The Missouri Miner

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EST. 1915

Congress Split After Midterm Elections

Riley Dodson


It was a historic night on November 6 when Americans headed to the polls to elect the public officials that will represent them in government. With excitement and enthusiasm that can rival that of the 2016 election, the midterms were highly anticipated by both the Democrats and Republicans to see who will control Congress for the next two years.


The results of the midterm election can be described as victorious or disappointing for either of the major political parties. Early in the voting season, Democrats and several media outlets were forecasting a “blue wave,” where they predicted that they would claim both the House and Senate by a huge majority. As the voting season continued, that idea became more fantasy than reality as polls showed Republicans leading in many of the key senate races. In order for the Dems’ dreams to come true, they would have needed to flip at least two senate and twenty-four house seats to claim the majority. They also out-fundraised and outspent the GOP by huge margins, perhaps a big cause in their takeover of the House.


The Republican Party had its scores of victory. Although they lost the House and a few governorships, Republicans kept the majority in the Senate while also flipping Democratic seats from Missouri, Indiana, Florida, and North Dakota. However, their loss in the House is only a small margin, and they can easily put up a legislative front against the Democrats.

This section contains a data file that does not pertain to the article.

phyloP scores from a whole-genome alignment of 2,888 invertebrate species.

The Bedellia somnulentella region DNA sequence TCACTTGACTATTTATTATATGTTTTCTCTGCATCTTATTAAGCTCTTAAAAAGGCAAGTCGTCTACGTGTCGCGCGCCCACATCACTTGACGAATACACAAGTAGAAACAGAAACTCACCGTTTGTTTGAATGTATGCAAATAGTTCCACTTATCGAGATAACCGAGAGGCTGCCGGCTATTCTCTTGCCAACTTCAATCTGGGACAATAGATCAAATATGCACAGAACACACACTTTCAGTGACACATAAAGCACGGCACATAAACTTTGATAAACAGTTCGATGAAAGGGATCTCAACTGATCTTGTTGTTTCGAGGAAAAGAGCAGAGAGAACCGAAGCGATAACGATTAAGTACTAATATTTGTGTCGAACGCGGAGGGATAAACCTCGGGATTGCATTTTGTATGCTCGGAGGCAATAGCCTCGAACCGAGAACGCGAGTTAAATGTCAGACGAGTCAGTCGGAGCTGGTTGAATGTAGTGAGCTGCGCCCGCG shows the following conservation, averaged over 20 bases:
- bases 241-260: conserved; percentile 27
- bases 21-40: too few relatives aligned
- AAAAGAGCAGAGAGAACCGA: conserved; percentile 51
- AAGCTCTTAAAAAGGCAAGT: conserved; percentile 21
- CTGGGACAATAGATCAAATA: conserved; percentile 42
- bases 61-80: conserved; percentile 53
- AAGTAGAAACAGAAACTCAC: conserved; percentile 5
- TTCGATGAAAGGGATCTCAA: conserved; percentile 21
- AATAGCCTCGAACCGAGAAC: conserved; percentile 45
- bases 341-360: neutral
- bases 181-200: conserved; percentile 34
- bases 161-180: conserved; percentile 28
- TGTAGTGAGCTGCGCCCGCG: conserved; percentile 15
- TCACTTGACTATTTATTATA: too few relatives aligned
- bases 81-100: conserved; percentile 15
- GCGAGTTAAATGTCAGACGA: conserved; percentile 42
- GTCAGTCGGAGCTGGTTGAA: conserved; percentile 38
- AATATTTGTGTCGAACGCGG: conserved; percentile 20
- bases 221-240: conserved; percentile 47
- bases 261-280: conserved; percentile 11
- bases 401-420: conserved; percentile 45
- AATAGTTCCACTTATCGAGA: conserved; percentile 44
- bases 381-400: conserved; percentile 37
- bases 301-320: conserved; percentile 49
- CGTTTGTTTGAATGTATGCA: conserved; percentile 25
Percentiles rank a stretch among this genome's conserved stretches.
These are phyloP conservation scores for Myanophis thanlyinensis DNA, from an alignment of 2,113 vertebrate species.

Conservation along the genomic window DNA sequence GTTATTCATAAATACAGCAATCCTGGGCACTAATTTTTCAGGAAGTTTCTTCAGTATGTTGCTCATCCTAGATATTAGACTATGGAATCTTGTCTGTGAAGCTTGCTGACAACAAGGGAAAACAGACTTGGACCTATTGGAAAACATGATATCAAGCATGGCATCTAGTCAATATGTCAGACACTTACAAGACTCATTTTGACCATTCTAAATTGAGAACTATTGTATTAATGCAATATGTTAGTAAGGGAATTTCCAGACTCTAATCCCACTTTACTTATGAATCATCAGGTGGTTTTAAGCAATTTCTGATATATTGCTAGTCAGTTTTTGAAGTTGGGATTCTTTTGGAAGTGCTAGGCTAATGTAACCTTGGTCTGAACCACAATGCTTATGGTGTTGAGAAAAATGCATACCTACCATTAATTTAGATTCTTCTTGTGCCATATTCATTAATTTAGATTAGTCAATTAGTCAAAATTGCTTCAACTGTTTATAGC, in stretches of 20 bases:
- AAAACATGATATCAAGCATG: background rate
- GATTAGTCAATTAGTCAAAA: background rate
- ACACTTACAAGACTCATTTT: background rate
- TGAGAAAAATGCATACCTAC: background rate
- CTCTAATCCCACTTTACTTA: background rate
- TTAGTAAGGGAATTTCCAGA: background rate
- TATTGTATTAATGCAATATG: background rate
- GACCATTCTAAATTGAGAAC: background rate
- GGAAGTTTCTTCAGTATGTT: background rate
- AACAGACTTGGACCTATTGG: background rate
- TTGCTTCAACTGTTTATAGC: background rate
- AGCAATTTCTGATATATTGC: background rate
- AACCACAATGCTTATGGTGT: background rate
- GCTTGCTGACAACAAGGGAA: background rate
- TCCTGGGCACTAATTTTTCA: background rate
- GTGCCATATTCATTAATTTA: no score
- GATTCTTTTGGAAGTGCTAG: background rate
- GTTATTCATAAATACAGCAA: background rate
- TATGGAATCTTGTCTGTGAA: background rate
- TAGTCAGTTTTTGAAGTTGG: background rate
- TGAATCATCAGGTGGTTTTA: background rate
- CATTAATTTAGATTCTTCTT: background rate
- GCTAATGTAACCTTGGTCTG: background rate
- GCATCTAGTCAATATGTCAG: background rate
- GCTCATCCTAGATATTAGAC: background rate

Historically, the presiding president’s political party loses control of about thirty-seven seats in the first midterm election. In the first midterm election after Obama was elected president, the democrats lost sixty-seven seats, and Clinton before him had lost fifty-four in his first term. Trump praised the GOP party Wednesday afternoon during a press conference, noting that the Republican losses in the House were few and that there were significant gains in the Senate.

Even though the election is long over, some races are still feeling the heat. In Mississippi, two candidates will be heading into a runoff election since neither won a full majority. In Georgia, gubernatorial candidate Stacy Abrams refused to concede, stating that she “won’t accept Brian Kemp declaring himself winner,” even though she trailed him by over 60,000 votes. Similarly, governor Rick Scott of Wisconsin originally refused to concede, but he accepted the results Wednesday afternoon. Perhaps the most suspenseful race is that for the Arizona senate seat, where the two candidates flip-flop for the lead in the polls. However, the race has yet to be called as election officials have been counting both early and absentee ballots, which has amounted over 600,000.


Democrats claim victory for controlling the House, and Republicans claim victory for keeping the senate and defying historical odds. However, neither party met their initial goal of controlling the entirety of Congress, so for the next two years our elected officials will have to work together to pass legislation or else America will witness a standstill in the legislative process while possibly derailing some of President Trump’s agenda on relatively controversial topics.

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